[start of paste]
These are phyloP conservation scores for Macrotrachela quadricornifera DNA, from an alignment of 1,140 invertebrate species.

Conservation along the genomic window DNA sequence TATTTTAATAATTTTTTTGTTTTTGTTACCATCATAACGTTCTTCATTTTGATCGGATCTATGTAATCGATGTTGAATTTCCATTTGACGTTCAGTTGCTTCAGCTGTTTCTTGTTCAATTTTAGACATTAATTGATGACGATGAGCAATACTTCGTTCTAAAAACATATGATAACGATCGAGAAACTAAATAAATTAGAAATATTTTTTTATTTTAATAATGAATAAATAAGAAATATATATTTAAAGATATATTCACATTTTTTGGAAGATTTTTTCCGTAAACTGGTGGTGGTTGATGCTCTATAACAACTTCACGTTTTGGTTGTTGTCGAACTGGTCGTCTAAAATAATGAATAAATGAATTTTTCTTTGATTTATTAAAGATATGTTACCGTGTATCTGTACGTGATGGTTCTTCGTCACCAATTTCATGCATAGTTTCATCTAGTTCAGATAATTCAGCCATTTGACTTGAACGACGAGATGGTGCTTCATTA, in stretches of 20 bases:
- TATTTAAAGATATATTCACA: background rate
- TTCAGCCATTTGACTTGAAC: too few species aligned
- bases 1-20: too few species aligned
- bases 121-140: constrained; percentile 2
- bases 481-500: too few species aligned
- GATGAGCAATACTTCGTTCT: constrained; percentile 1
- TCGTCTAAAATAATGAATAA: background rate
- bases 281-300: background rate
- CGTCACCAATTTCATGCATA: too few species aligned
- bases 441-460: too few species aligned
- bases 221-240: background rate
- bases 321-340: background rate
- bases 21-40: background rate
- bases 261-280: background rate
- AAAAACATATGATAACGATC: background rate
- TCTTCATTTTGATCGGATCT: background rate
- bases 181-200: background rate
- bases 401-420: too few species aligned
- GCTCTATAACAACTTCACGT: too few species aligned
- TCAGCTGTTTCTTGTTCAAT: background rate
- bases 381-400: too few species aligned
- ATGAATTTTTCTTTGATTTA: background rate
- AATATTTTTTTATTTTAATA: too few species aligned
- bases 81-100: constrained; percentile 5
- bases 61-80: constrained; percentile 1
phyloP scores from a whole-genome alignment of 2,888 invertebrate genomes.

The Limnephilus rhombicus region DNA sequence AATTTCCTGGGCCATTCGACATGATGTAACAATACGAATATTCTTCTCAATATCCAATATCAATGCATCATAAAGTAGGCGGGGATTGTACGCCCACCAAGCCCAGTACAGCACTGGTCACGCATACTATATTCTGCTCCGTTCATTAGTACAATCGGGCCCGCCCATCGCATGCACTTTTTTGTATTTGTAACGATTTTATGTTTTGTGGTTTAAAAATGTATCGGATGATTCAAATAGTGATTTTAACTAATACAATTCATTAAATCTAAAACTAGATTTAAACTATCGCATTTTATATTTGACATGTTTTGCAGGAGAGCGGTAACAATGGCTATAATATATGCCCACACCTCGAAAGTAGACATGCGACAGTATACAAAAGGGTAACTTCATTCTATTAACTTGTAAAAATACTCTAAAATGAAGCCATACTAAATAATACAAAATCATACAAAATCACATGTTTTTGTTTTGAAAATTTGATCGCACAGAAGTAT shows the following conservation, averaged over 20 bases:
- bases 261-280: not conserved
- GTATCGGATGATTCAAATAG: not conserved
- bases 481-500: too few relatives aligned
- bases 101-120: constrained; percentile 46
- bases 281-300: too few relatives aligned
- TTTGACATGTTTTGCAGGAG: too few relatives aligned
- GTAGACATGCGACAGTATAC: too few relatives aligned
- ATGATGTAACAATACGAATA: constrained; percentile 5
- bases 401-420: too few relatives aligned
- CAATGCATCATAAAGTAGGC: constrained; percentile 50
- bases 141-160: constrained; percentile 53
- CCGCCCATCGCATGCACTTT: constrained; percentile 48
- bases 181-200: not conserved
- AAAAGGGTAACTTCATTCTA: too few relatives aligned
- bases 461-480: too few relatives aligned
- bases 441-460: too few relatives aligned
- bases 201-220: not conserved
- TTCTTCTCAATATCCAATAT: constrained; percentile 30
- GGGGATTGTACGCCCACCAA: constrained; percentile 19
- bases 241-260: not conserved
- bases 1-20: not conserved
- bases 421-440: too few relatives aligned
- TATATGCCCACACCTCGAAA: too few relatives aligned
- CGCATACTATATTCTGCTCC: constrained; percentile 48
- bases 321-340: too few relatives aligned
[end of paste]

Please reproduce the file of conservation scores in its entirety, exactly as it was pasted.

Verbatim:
These are phyloP conservation scores for Macrotrachela quadricornifera DNA, from an alignment of 1,140 invertebrate species.

Conservation along the genomic window DNA sequence TATTTTAATAATTTTTTTGTTTTTGTTACCATCATAACGTTCTTCATTTTGATCGGATCTATGTAATCGATGTTGAATTTCCATTTGACGTTCAGTTGCTTCAGCTGTTTCTTGTTCAATTTTAGACATTAATTGATGACGATGAGCAATACTTCGTTCTAAAAACATATGATAACGATCGAGAAACTAAATAAATTAGAAATATTTTTTTATTTTAATAATGAATAAATAAGAAATATATATTTAAAGATATATTCACATTTTTTGGAAGATTTTTTCCGTAAACTGGTGGTGGTTGATGCTCTATAACAACTTCACGTTTTGGTTGTTGTCGAACTGGTCGTCTAAAATAATGAATAAATGAATTTTTCTTTGATTTATTAAAGATATGTTACCGTGTATCTGTACGTGATGGTTCTTCGTCACCAATTTCATGCATAGTTTCATCTAGTTCAGATAATTCAGCCATTTGACTTGAACGACGAGATGGTGCTTCATTA, in stretches of 20 bases:
- TATTTAAAGATATATTCACA: background rate
- TTCAGCCATTTGACTTGAAC: too few species aligned
- bases 1-20: too few species aligned
- bases 121-140: constrained; percentile 2
- bases 481-500: too few species aligned
- GATGAGCAATACTTCGTTCT: constrained; percentile 1
- TCGTCTAAAATAATGAATAA: background rate
- bases 281-300: background rate
- CGTCACCAATTTCATGCATA: too few species aligned
- bases 441-460: too few species aligned
- bases 221-240: background rate
- bases 321-340: background rate
- bases 21-40: background rate
- bases 261-280: background rate
- AAAAACATATGATAACGATC: background rate
- TCTTCATTTTGATCGGATCT: background rate
- bases 181-200: background rate
- bases 401-420: too few species aligned
- GCTCTATAACAACTTCACGT: too few species aligned
- TCAGCTGTTTCTTGTTCAAT: background rate
- bases 381-400: too few species aligned
- ATGAATTTTTCTTTGATTTA: background rate
- AATATTTTTTTATTTTAATA: too few species aligned
- bases 81-100: constrained; percentile 5
- bases 61-80: constrained; percentile 1
phyloP scores from a whole-genome alignment of 2,888 invertebrate genomes.

The Limnephilus rhombicus region DNA sequence AATTTCCTGGGCCATTCGACATGATGTAACAATACGAATATTCTTCTCAATATCCAATATCAATGCATCATAAAGTAGGCGGGGATTGTACGCCCACCAAGCCCAGTACAGCACTGGTCACGCATACTATATTCTGCTCCGTTCATTAGTACAATCGGGCCCGCCCATCGCATGCACTTTTTTGTATTTGTAACGATTTTATGTTTTGTGGTTTAAAAATGTATCGGATGATTCAAATAGTGATTTTAACTAATACAATTCATTAAATCTAAAACTAGATTTAAACTATCGCATTTTATATTTGACATGTTTTGCAGGAGAGCGGTAACAATGGCTATAATATATGCCCACACCTCGAAAGTAGACATGCGACAGTATACAAAAGGGTAACTTCATTCTATTAACTTGTAAAAATACTCTAAAATGAAGCCATACTAAATAATACAAAATCATACAAAATCACATGTTTTTGTTTTGAAAATTTGATCGCACAGAAGTAT shows the following conservation, averaged over 20 bases:
- bases 261-280: not conserved
- GTATCGGATGATTCAAATAG: not conserved
- bases 481-500: too few relatives aligned
- bases 101-120: constrained; percentile 46
- bases 281-300: too few relatives aligned
- TTTGACATGTTTTGCAGGAG: too few relatives aligned
- GTAGACATGCGACAGTATAC: too few relatives aligned
- ATGATGTAACAATACGAATA: constrained; percentile 5
- bases 401-420: too few relatives aligned
- CAATGCATCATAAAGTAGGC: constrained; percentile 50
- bases 141-160: constrained; percentile 53
- CCGCCCATCGCATGCACTTT: constrained; percentile 48
- bases 181-200: not conserved
- AAAAGGGTAACTTCATTCTA: too few relatives aligned
- bases 461-480: too few relatives aligned
- bases 441-460: too few relatives aligned
- bases 201-220: not conserved
- TTCTTCTCAATATCCAATAT: constrained; percentile 30
- GGGGATTGTACGCCCACCAA: constrained; percentile 19
- bases 241-260: not conserved
- bases 1-20: not conserved
- bases 421-440: too few relatives aligned
- TATATGCCCACACCTCGAAA: too few relatives aligned
- CGCATACTATATTCTGCTCC: constrained; percentile 48
- bases 321-340: too few relatives aligned